This is a persistance of vision project of the kind we have seen lately in large quantities. POVs are fun to watch anyways. This one comes in the shape of a tooth brush case (courtesy of Swissair, now gone) one must hold as a magic mand. At the top of the case 7 LEDs provide the display, at the middle two small button set the time and a larger one triggers the display: push the button (this turns the display on otherwise the display is normally off) and swing the wand right to left and the time of day will float midair !
How is this accomplished ?
The display is virtual, being made of 25 columns of 7 LEDs each. Only one column is shown at a time. The single column of LEDs shows one after the other the columns forming the digits of minutes and hours, right to left : pushing the trigger button starts the display of minutes, tens of minute, separating colons, hours and tens of hours, one column at a time rightmost column to leftmost column. Your eye's retinas will retain the image of each column one close to the other and the image of the clock will appear. Difficult to explain, much easier and fun to try.
The circuit is based on a PIC16F84 micro, a 32768 Hz crystal watch salvaged from a dead watch 8 resistors, two capacitors and two AA or AAA batteries.
The circuit consumes very little power due to the low voltage supply and the low frequency crystal.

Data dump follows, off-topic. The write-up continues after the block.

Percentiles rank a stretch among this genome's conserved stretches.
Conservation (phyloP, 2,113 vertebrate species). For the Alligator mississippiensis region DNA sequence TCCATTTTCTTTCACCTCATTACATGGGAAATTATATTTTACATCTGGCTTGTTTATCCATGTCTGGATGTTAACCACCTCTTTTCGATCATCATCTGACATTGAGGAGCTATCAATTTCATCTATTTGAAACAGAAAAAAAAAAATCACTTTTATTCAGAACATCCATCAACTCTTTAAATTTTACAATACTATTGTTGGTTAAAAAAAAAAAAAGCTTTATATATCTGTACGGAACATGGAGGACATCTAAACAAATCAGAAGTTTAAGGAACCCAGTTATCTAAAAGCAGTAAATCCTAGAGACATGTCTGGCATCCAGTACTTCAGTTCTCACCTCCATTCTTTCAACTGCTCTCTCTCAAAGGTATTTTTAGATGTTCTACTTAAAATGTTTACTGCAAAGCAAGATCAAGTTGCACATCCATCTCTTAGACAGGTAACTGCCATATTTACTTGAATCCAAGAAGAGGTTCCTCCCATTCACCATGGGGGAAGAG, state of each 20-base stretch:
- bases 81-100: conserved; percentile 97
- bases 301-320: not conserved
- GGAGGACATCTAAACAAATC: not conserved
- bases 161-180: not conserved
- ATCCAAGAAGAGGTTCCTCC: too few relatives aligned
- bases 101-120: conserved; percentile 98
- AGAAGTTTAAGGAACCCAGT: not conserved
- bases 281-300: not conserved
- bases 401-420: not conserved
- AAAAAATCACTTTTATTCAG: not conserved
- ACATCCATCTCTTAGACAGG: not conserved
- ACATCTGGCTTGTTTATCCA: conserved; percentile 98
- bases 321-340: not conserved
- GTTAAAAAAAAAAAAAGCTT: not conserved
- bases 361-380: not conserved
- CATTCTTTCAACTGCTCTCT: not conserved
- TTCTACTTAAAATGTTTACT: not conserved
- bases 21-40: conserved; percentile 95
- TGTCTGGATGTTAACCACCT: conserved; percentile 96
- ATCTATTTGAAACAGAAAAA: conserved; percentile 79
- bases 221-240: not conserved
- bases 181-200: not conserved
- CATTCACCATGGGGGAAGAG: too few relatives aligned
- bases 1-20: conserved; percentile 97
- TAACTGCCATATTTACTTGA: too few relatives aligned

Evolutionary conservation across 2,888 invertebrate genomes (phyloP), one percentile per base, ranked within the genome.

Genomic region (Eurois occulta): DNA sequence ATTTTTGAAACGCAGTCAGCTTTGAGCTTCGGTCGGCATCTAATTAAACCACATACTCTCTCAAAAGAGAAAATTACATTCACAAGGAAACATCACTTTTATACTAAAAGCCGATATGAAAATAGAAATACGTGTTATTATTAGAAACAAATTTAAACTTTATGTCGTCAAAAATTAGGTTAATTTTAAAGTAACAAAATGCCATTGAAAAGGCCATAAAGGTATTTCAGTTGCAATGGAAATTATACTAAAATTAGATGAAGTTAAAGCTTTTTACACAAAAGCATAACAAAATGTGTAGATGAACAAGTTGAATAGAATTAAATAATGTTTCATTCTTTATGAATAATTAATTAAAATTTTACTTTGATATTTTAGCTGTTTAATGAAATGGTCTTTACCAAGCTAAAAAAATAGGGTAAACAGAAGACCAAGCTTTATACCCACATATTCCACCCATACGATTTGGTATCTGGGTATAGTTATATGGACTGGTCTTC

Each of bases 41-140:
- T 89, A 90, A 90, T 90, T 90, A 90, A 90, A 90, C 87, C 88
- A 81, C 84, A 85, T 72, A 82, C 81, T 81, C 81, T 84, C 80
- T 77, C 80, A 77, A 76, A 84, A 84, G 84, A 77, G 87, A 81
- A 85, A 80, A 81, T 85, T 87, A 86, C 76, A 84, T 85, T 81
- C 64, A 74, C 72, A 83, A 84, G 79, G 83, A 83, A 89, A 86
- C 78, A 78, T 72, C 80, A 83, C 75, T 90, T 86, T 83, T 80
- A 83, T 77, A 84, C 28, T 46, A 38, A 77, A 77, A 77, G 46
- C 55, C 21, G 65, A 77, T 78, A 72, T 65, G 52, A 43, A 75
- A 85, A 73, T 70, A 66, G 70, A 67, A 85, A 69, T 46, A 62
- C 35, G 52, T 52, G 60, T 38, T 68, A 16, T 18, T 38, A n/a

Synchronizing button push and wand swing may take time to learn, but not much.
The time is set with trials and errors: read the time, push minutes set button to meke them advance one minute per second, read time again. The same to set hours.
Below the schematic, the source code commented so as to make it understandable as much as possible and the HEX file ready to burn into the PIC.
I'd rather not delve into how to program the micro. There are many tecniques and sofware described over the net. This would probably deserve a whole instructable of itself. I successfully used PonyProg
as programming software and its HW interfaces. Also found excellent WinPIC
Make sure to check the video attached at the bottom. The quality is not good being taken with a photographic camera. The clicking noise is the 'wand!' button being clicked while swinging. The voices in the background are my family's.
Now on with step two: construction
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